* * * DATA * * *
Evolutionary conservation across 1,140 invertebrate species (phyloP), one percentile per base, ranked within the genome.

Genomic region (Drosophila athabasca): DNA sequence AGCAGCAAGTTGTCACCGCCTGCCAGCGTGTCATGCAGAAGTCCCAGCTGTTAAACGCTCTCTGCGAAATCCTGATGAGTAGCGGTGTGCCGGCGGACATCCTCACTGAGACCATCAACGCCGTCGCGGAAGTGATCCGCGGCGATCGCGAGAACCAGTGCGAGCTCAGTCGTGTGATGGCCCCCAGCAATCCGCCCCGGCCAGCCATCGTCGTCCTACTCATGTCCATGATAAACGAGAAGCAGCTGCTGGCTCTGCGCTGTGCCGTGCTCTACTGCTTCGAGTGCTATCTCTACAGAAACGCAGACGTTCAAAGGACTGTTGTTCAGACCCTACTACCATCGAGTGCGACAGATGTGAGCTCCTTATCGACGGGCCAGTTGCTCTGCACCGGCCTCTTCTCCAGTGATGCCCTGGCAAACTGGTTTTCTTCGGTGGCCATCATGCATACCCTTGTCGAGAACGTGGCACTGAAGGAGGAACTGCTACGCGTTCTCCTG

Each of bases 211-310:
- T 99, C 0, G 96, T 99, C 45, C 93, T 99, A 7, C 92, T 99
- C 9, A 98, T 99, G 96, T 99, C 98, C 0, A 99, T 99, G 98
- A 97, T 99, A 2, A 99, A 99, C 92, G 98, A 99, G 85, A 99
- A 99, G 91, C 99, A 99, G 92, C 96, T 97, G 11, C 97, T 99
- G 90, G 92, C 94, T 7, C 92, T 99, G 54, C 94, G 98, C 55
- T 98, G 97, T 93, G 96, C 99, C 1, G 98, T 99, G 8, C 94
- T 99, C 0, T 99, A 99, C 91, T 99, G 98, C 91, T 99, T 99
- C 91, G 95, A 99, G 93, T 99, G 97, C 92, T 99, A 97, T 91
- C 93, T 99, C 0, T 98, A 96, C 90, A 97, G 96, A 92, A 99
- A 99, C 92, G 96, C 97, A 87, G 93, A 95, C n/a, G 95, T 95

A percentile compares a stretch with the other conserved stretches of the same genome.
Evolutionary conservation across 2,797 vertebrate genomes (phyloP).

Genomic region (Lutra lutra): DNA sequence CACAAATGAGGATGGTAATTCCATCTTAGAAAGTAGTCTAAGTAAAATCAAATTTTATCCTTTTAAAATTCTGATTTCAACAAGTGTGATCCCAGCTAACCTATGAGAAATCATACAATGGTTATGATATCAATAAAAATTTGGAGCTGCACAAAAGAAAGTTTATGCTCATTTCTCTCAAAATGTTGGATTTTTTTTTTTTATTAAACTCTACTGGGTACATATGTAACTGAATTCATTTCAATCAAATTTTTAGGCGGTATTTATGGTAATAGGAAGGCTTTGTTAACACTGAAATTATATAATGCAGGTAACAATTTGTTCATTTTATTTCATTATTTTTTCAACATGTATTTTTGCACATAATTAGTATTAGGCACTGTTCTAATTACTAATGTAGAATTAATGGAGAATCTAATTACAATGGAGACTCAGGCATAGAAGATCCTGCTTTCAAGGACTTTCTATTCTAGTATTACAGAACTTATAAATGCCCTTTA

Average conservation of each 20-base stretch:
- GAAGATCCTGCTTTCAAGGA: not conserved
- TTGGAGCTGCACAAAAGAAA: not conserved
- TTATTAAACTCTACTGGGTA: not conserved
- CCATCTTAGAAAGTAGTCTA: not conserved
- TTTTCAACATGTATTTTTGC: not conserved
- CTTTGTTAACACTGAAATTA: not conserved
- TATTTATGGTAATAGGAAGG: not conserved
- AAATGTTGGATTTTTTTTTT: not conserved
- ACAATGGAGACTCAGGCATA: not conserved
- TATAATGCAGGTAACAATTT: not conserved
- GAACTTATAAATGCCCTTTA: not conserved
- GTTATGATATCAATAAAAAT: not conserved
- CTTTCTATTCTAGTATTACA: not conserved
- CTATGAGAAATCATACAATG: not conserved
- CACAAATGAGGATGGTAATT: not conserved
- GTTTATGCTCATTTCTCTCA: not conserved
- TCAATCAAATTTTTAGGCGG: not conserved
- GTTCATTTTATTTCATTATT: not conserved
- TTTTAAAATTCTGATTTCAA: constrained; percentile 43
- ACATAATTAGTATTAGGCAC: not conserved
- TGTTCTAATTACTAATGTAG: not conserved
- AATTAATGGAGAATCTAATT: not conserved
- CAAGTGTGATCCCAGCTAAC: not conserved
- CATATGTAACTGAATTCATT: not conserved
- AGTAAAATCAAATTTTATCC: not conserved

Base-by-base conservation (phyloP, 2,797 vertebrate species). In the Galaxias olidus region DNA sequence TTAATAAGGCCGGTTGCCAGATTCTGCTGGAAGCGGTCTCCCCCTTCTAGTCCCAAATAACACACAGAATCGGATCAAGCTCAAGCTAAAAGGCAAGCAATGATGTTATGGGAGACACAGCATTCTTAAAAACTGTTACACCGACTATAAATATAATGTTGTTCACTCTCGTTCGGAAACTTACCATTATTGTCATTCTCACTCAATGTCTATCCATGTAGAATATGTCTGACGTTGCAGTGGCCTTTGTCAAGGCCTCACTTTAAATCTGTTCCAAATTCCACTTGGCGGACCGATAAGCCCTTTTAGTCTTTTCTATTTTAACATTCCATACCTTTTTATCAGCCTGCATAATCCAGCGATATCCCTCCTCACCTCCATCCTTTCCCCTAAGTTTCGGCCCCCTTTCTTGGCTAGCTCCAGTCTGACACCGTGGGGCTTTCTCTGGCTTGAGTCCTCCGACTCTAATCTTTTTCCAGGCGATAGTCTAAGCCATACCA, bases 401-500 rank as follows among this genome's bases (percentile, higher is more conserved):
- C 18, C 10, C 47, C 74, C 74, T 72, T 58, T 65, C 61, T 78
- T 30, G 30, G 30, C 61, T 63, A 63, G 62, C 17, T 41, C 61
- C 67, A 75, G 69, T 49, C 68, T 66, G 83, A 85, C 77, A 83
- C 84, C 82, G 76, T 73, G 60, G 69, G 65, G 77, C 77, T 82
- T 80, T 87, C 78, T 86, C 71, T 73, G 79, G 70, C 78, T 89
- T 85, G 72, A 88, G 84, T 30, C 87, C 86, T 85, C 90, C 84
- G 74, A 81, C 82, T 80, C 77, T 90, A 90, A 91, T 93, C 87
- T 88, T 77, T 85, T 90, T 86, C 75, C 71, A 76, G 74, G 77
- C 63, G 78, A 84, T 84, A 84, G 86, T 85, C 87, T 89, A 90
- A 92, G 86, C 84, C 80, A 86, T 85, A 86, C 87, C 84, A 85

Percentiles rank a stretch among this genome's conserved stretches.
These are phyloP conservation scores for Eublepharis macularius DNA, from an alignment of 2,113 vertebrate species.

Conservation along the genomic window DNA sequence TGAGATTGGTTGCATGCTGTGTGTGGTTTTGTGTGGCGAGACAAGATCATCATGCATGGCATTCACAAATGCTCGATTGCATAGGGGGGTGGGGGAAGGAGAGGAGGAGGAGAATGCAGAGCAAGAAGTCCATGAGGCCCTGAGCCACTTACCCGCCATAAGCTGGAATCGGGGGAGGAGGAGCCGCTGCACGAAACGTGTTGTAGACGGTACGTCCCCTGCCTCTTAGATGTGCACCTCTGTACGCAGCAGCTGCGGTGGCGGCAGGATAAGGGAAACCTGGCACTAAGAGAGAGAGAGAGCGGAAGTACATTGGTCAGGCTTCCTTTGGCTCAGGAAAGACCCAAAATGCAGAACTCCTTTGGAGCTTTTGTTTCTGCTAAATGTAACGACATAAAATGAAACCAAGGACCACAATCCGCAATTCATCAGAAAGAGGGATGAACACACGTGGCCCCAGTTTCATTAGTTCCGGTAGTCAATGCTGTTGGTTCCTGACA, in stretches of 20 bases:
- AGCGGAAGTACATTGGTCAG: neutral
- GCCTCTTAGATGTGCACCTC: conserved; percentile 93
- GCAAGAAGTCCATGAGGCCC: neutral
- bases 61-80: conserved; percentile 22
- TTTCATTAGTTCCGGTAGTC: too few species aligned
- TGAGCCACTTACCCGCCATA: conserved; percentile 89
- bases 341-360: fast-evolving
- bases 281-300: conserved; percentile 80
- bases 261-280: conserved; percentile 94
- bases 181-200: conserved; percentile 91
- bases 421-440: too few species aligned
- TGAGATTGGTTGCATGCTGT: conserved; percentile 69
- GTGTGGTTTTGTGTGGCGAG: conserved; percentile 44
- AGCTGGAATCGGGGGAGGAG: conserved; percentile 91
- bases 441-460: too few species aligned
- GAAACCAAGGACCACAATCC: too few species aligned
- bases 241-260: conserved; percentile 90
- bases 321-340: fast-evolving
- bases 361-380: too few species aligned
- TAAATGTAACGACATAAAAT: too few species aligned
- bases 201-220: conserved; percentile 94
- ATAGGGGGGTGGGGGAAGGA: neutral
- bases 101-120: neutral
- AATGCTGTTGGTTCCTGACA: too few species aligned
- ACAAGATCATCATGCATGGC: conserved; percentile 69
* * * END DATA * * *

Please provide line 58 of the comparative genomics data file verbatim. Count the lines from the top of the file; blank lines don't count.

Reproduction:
- GCCTCTTAGATGTGCACCTC: conserved; percentile 93